General-Purpose Performance Portable Programming Models for Productive Exascale Computing

Date and time: 
Fri, Jun 5 2020 - 12:00pm
Alister Johnson
University of Oregon
  • Allen Malony (Chair)
  • Boyana Norris
  • Zena Ariola
  • Michael Wolfe¬†

Modern supercomputer architectures have grown increasingly complex and diverse since the end of Moore's law in the mid-2000s, and are far more difficult to program than their earlier counterparts. While HPC programming models have improved such that applications are now generally portable between architectures, their performance can still vary wildly, and developers now need to spend a great deal of time tuning or even rewriting their applications for each new machine to get the performance they need. New performance portable programming models aim to solve this problem and give high performance on all architectures with minimal effort from developers.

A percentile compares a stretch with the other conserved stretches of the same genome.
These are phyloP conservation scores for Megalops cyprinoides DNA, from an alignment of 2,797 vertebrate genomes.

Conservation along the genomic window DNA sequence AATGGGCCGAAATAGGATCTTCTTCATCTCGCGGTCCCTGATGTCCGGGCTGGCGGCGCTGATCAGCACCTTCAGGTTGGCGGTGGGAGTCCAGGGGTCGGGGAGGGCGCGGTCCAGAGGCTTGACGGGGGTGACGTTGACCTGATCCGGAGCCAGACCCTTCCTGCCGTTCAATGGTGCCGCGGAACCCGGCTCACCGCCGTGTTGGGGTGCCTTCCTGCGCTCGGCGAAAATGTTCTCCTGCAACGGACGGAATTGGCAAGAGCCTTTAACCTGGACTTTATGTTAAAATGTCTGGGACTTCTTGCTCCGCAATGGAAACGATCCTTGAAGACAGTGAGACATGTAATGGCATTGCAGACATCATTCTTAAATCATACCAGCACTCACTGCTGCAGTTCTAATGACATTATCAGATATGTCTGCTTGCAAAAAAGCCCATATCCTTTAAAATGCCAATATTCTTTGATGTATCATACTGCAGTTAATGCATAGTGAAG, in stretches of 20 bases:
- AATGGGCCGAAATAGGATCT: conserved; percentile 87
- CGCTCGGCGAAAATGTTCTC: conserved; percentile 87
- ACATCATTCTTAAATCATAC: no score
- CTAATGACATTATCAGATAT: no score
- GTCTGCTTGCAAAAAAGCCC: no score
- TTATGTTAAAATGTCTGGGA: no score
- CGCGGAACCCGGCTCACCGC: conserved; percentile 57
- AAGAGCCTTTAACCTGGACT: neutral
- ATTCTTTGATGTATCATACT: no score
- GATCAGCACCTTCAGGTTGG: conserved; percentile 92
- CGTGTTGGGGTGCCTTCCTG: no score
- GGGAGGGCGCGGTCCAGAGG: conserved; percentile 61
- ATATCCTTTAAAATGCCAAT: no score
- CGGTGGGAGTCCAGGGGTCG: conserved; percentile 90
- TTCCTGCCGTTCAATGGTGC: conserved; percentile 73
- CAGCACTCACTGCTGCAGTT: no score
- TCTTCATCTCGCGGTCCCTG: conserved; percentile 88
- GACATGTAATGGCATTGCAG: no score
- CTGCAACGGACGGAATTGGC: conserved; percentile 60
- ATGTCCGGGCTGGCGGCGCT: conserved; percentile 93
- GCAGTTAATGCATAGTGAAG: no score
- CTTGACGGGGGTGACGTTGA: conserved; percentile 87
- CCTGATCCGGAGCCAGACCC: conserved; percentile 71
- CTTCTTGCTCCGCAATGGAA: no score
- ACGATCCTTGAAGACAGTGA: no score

This area exam will survey many of these proposed general-purpose programming models, including libraries, parallel languages, directive-based language extensions, and source-to-source translators, and compare them in terms of use cases, performance, portability, and developer productivity. It will also discuss compiler and general-purpose language standards (e.g., C++) support for performance portability features.